Llandudno and Colwyn Bay Electric Railway
It is currently unclear what uniforms were worn in the earliest years of operation as photographs showing staff are surprisingly rare, though the odd photo suggests that they may have been single-breasted jackets with five buttons and upright collars. From the 1920s onwards however, the photographic record is increasingly rich, and it is clear that both conductors and motormen wore double-breasted jackets with two rows of four buttons (plain with scalloped rims - see link), two waist pockets and lapels; the upper left lapel appears to have born individual metal initials 'L C B E R', probably in nickel.
Caps were in an upright military style with a glossy peak, and bore script-lettering cap badges - either 'Conductor' or 'Motorman' - though in later years 'Driver' frequently made an appearance. The caps and uniforms remained essentially unchanged right through to the tramway's closure in 1956.
Motormen and conductors also wore double-breasted overcoats in colder weather, and light-weight coats in summer (colour photos suggest that the latter may have been light grey, though this is uncertain). Both types of coat appear not to have borne any insignia. White rain covers were also worn in summer (on the caps).
In common with a few other seaside tramway systems, so-called 'Jumper' conductors' were employed in the summer months; the name stems from the practice of jumping from tramcar to tramcar to assist the resident conductors in fare collection on the heavily patronised summer trams. They usually worked the eastbound services from Palladium Corner, either doing the top deck of the double-deck cars or helping out on the toast-racks, before alighting at or before Craig-y-Don, then riding back (as a passenger) to Palladium Corner to start all over again (with thanks to John Bird for this information).
Although female staff were employed by the vast majority of tramways during the First World War - to replace male staff lost to the armed forces - it is believed that the L&CBER never did so (thanks to Keith Turner for this information). They definitely employed conductresses during World War Two, and possibly in the post-war years as well, though photographic evidence is frustratingly sparse. What little exists seems to show that these ladies wore jackets and trousers which were similar to their male colleagues, but appropriately tailored.
Photographic evidence for inspectors is also thin on the ground, but what little there is (post World War Two) indicates that they wore double-breasted jackets with two rows of black buttons (probably unmarked), two waist pockets and lapels. The jackets appear to have borne 'L C B E R' in embroidered lettering on the right-hand upper lapel, whilst the left possibly bore 'Inspector', again in embroidered script. Caps were similar to those worn by tramcar staff, but bore 'Inspector' in embroidered script lettering, rather than a metal badge.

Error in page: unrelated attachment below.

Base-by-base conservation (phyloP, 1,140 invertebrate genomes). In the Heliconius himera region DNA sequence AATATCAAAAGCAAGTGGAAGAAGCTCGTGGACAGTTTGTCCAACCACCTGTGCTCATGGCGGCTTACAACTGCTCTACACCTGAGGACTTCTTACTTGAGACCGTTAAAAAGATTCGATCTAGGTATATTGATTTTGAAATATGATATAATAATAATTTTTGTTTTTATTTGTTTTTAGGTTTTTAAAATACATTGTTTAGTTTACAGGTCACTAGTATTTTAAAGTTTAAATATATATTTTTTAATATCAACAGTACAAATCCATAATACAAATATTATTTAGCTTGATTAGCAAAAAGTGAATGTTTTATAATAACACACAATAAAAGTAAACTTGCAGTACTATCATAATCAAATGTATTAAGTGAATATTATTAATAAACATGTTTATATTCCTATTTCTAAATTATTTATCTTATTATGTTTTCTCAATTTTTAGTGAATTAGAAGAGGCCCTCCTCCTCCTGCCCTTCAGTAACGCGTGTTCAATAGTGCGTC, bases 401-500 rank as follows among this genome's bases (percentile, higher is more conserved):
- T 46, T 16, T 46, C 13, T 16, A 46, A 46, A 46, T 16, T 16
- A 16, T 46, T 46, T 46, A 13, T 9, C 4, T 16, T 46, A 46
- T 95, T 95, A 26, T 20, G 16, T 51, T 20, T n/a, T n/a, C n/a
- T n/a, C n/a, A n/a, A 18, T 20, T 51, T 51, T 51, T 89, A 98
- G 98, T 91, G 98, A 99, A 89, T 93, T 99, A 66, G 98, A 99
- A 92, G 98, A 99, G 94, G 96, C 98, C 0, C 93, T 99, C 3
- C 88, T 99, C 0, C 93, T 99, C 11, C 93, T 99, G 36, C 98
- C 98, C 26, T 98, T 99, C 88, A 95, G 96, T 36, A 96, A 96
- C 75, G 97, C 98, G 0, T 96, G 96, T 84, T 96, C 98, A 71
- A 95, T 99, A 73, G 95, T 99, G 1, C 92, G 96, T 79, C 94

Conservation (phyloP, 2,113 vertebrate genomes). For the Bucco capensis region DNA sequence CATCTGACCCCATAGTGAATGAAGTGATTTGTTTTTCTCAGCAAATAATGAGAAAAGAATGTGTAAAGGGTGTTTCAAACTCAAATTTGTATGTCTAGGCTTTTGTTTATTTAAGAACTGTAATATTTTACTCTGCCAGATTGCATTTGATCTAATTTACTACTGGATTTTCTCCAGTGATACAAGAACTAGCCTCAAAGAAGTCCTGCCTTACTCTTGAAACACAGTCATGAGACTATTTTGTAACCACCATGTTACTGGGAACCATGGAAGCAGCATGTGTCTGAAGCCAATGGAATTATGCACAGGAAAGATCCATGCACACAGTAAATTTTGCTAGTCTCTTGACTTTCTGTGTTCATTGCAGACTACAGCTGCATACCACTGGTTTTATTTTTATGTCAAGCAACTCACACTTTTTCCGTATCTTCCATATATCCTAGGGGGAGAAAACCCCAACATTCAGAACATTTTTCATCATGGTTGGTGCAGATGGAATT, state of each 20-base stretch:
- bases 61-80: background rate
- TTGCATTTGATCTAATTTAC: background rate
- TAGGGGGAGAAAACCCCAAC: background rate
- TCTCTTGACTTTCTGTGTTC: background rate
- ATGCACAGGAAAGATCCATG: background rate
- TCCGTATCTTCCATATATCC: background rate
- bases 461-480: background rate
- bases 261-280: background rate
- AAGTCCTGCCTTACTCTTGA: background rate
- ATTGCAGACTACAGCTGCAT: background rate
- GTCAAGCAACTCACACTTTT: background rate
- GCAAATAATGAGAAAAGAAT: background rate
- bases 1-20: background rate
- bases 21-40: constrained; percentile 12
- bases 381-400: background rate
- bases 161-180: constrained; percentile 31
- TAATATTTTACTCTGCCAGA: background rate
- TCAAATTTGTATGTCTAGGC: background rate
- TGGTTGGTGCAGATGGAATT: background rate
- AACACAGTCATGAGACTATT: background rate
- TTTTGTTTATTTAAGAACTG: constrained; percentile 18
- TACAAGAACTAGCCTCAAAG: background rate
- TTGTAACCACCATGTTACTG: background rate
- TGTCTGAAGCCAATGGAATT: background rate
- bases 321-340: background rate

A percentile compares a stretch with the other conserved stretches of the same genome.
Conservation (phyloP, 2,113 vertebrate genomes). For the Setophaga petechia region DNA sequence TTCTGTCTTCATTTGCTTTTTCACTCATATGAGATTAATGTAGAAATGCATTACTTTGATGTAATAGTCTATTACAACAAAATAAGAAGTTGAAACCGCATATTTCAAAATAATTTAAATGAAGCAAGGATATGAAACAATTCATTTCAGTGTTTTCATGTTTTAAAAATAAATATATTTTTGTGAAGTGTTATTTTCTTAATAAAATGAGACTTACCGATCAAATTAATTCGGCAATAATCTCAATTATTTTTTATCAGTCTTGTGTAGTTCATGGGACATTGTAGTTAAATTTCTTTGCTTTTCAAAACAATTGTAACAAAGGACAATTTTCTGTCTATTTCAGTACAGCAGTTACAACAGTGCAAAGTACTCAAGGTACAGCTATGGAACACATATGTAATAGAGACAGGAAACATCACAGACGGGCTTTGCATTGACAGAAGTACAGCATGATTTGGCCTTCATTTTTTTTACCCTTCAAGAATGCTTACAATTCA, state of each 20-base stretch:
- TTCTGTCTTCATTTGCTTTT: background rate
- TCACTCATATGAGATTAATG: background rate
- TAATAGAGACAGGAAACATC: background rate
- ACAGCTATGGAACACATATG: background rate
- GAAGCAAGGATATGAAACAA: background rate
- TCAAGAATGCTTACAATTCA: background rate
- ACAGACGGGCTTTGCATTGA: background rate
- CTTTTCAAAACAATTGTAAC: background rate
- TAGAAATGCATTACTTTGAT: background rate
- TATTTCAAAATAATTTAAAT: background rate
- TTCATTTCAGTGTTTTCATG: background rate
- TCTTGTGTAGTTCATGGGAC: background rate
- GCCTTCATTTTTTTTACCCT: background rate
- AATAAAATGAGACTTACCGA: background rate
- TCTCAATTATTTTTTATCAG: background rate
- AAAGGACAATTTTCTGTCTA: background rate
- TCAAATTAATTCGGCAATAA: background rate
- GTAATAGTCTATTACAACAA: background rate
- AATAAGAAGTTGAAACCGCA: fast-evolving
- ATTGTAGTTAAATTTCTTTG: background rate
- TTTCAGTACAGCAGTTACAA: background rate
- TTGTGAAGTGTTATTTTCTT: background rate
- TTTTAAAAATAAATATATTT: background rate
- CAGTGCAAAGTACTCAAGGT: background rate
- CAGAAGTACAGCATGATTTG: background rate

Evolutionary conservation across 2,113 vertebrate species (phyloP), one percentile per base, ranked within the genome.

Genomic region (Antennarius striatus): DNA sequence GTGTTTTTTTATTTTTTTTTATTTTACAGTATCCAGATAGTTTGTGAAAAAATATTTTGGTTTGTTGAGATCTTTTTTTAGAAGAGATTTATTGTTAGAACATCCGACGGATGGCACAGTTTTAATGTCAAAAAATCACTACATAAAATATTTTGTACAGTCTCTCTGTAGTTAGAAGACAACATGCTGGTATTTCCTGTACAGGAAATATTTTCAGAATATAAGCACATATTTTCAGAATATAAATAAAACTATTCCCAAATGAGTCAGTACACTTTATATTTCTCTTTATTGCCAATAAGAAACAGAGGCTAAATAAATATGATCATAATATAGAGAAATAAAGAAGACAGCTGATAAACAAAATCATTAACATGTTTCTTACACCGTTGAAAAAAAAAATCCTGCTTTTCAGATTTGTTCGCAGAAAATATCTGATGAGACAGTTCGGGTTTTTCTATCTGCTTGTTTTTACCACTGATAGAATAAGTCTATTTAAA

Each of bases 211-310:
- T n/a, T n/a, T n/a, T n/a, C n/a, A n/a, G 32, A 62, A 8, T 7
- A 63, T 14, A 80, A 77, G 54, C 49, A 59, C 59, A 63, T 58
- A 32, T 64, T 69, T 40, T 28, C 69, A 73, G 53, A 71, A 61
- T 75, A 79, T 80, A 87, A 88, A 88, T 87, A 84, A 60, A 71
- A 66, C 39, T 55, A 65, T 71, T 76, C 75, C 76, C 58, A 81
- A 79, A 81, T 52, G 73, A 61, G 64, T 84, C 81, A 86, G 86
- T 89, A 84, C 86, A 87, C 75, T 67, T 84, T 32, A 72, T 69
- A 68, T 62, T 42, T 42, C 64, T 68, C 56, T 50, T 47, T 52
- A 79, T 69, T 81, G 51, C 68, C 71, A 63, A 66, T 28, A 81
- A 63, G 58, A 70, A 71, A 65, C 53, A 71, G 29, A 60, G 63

Conductor and motorman pose in front of Tramcar No 14 in Penrhyn Avenue, formerly Tramway Avenue, on 21st May 1933. Photo by H Nicol, courtesy of the National Tramway Museum.
Script-lettering cap badges of the pattern worn by Llandudno and Colwyn Bay Electric Railway staff - nickel.
A motorman poses for the camera at the controls of Tramcar No 22 at Craigside - photo undated, but almost certainly taken in the 1950s. Photo by N Willis, courtesy of the National Tramway Museum.
Tramcar No 22 again, this time in Conway Rd on 30th May 1955. Note that the motorman is wearing a 'Driver' script-lettering cap badge. The upper right-hand lapel appears to bear individual metal initials 'L C B E R'. Photo by M J O'Connor, courtesy of the National Tramway Museum.
Conductor and motorman with Tramcar No 19 at the Llandudno end of Gloddaeth Street in 1956. Photo courtesy of the Tramways and Light Railway Society, with particular thanks to David Voice.
A motorman takes the opportunity for a brief snooze in the interior of Tramcar No 6 - 10th June 1955. Once again the cap carries a 'Driver' script-lettering badge rather than the usual 'Motorman'. This type of interior crew shot was seemingly a favourite of the photographer, M J O'Connor (courtesy of the National Tramway Museum).
Another shot of Tramcar No 22, this time at Bodafon Crossing on 29th May 1955, evidently a chilly day given that the motorman (and for that matter the passengers) is wearing an overcoat. Photo by M J O'Connor, courtesy of the National Tramway Museum.
Motorman and conductor in summer attire (light-coloured coats and white rain covers on their caps) ascending the Little Orme aboard Tramcar No 19 - photo undated, but probably taken in the 1950s. Photo by D W K Jones, courtesy of the National Tramway Museum.
A poor quality but rare view showing an L&CBER conductress (extreme left) in the act of reversing the trolley pole of Tramcar No 1 (an ex Accrington vehicle) at the Conway Rd terminus in Colwyn Bay - photo undated, but probably taken in the 1940s. Photo courtesy of the Tramways and Light Railway Society, with particular thanks to David Voice.
An inspector stands in the depot yard at Rhos (Tramcar No 5 behind him) - photo undated, but probably taken in the last few years before closure. Photo by D W K Jones, courtesy of the National Tramway Museum.